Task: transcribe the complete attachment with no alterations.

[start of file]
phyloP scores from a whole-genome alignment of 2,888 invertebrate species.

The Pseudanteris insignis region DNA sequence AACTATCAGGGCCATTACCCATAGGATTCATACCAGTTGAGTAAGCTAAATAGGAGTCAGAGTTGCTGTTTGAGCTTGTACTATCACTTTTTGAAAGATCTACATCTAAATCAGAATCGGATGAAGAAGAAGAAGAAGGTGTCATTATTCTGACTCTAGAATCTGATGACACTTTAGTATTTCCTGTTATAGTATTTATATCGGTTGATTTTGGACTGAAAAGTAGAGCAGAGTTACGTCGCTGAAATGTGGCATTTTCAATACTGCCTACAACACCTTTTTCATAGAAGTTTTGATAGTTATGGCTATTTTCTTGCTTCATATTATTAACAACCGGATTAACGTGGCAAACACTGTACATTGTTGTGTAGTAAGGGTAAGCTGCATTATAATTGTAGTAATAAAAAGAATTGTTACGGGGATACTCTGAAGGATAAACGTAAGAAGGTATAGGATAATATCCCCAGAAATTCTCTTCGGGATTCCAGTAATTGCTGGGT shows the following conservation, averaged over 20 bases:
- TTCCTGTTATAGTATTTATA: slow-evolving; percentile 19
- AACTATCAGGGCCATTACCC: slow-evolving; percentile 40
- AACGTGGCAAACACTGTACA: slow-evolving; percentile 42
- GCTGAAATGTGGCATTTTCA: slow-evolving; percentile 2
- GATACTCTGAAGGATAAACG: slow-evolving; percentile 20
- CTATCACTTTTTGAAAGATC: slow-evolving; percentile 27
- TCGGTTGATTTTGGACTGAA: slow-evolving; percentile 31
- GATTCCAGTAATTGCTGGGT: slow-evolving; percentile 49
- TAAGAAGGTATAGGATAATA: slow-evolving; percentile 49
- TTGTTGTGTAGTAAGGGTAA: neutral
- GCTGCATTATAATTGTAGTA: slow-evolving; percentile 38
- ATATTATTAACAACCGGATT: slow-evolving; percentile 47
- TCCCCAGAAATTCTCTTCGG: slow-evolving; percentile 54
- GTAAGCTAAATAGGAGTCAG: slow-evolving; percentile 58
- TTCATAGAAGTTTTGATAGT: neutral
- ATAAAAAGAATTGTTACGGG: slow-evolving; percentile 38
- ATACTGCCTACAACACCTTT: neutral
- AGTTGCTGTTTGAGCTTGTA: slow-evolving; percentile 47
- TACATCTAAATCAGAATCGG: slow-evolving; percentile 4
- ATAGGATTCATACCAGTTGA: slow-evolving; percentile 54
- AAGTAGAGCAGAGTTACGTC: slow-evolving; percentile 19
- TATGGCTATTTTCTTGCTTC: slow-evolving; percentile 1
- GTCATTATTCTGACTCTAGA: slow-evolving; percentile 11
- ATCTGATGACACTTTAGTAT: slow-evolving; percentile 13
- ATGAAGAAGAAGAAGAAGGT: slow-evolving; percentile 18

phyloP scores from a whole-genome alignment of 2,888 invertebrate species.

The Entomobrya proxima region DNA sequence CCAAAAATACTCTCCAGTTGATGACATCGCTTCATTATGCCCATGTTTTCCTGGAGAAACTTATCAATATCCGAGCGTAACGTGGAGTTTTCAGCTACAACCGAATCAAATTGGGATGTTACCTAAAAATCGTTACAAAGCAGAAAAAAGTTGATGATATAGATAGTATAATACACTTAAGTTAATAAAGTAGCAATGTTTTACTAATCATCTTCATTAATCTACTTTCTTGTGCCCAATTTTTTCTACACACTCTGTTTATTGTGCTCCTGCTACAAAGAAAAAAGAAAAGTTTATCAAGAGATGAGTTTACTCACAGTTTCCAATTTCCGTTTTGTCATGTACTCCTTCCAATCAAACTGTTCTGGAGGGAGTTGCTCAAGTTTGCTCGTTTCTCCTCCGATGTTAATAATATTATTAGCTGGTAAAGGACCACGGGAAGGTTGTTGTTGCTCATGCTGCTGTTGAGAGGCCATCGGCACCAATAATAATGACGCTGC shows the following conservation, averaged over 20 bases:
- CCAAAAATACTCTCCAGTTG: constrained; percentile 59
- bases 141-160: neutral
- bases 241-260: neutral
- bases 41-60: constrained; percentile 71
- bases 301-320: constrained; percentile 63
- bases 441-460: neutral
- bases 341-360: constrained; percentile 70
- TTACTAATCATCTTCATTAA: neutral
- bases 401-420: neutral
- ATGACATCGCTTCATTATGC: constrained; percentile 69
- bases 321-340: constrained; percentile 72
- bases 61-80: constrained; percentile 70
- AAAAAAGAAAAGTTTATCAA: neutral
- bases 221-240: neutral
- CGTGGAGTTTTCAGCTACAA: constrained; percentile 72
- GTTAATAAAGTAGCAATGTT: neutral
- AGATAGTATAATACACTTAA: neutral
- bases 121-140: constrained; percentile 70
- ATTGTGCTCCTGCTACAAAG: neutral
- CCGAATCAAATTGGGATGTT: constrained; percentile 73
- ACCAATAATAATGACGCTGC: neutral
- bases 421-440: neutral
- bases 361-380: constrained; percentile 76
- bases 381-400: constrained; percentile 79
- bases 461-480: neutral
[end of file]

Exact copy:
phyloP scores from a whole-genome alignment of 2,888 invertebrate species.

The Pseudanteris insignis region DNA sequence AACTATCAGGGCCATTACCCATAGGATTCATACCAGTTGAGTAAGCTAAATAGGAGTCAGAGTTGCTGTTTGAGCTTGTACTATCACTTTTTGAAAGATCTACATCTAAATCAGAATCGGATGAAGAAGAAGAAGAAGGTGTCATTATTCTGACTCTAGAATCTGATGACACTTTAGTATTTCCTGTTATAGTATTTATATCGGTTGATTTTGGACTGAAAAGTAGAGCAGAGTTACGTCGCTGAAATGTGGCATTTTCAATACTGCCTACAACACCTTTTTCATAGAAGTTTTGATAGTTATGGCTATTTTCTTGCTTCATATTATTAACAACCGGATTAACGTGGCAAACACTGTACATTGTTGTGTAGTAAGGGTAAGCTGCATTATAATTGTAGTAATAAAAAGAATTGTTACGGGGATACTCTGAAGGATAAACGTAAGAAGGTATAGGATAATATCCCCAGAAATTCTCTTCGGGATTCCAGTAATTGCTGGGT shows the following conservation, averaged over 20 bases:
- TTCCTGTTATAGTATTTATA: slow-evolving; percentile 19
- AACTATCAGGGCCATTACCC: slow-evolving; percentile 40
- AACGTGGCAAACACTGTACA: slow-evolving; percentile 42
- GCTGAAATGTGGCATTTTCA: slow-evolving; percentile 2
- GATACTCTGAAGGATAAACG: slow-evolving; percentile 20
- CTATCACTTTTTGAAAGATC: slow-evolving; percentile 27
- TCGGTTGATTTTGGACTGAA: slow-evolving; percentile 31
- GATTCCAGTAATTGCTGGGT: slow-evolving; percentile 49
- TAAGAAGGTATAGGATAATA: slow-evolving; percentile 49
- TTGTTGTGTAGTAAGGGTAA: neutral
- GCTGCATTATAATTGTAGTA: slow-evolving; percentile 38
- ATATTATTAACAACCGGATT: slow-evolving; percentile 47
- TCCCCAGAAATTCTCTTCGG: slow-evolving; percentile 54
- GTAAGCTAAATAGGAGTCAG: slow-evolving; percentile 58
- TTCATAGAAGTTTTGATAGT: neutral
- ATAAAAAGAATTGTTACGGG: slow-evolving; percentile 38
- ATACTGCCTACAACACCTTT: neutral
- AGTTGCTGTTTGAGCTTGTA: slow-evolving; percentile 47
- TACATCTAAATCAGAATCGG: slow-evolving; percentile 4
- ATAGGATTCATACCAGTTGA: slow-evolving; percentile 54
- AAGTAGAGCAGAGTTACGTC: slow-evolving; percentile 19
- TATGGCTATTTTCTTGCTTC: slow-evolving; percentile 1
- GTCATTATTCTGACTCTAGA: slow-evolving; percentile 11
- ATCTGATGACACTTTAGTAT: slow-evolving; percentile 13
- ATGAAGAAGAAGAAGAAGGT: slow-evolving; percentile 18

phyloP scores from a whole-genome alignment of 2,888 invertebrate species.

The Entomobrya proxima region DNA sequence CCAAAAATACTCTCCAGTTGATGACATCGCTTCATTATGCCCATGTTTTCCTGGAGAAACTTATCAATATCCGAGCGTAACGTGGAGTTTTCAGCTACAACCGAATCAAATTGGGATGTTACCTAAAAATCGTTACAAAGCAGAAAAAAGTTGATGATATAGATAGTATAATACACTTAAGTTAATAAAGTAGCAATGTTTTACTAATCATCTTCATTAATCTACTTTCTTGTGCCCAATTTTTTCTACACACTCTGTTTATTGTGCTCCTGCTACAAAGAAAAAAGAAAAGTTTATCAAGAGATGAGTTTACTCACAGTTTCCAATTTCCGTTTTGTCATGTACTCCTTCCAATCAAACTGTTCTGGAGGGAGTTGCTCAAGTTTGCTCGTTTCTCCTCCGATGTTAATAATATTATTAGCTGGTAAAGGACCACGGGAAGGTTGTTGTTGCTCATGCTGCTGTTGAGAGGCCATCGGCACCAATAATAATGACGCTGC shows the following conservation, averaged over 20 bases:
- CCAAAAATACTCTCCAGTTG: constrained; percentile 59
- bases 141-160: neutral
- bases 241-260: neutral
- bases 41-60: constrained; percentile 71
- bases 301-320: constrained; percentile 63
- bases 441-460: neutral
- bases 341-360: constrained; percentile 70
- TTACTAATCATCTTCATTAA: neutral
- bases 401-420: neutral
- ATGACATCGCTTCATTATGC: constrained; percentile 69
- bases 321-340: constrained; percentile 72
- bases 61-80: constrained; percentile 70
- AAAAAAGAAAAGTTTATCAA: neutral
- bases 221-240: neutral
- CGTGGAGTTTTCAGCTACAA: constrained; percentile 72
- GTTAATAAAGTAGCAATGTT: neutral
- AGATAGTATAATACACTTAA: neutral
- bases 121-140: constrained; percentile 70
- ATTGTGCTCCTGCTACAAAG: neutral
- CCGAATCAAATTGGGATGTT: constrained; percentile 73
- ACCAATAATAATGACGCTGC: neutral
- bases 421-440: neutral
- bases 361-380: constrained; percentile 76
- bases 381-400: constrained; percentile 79
- bases 461-480: neutral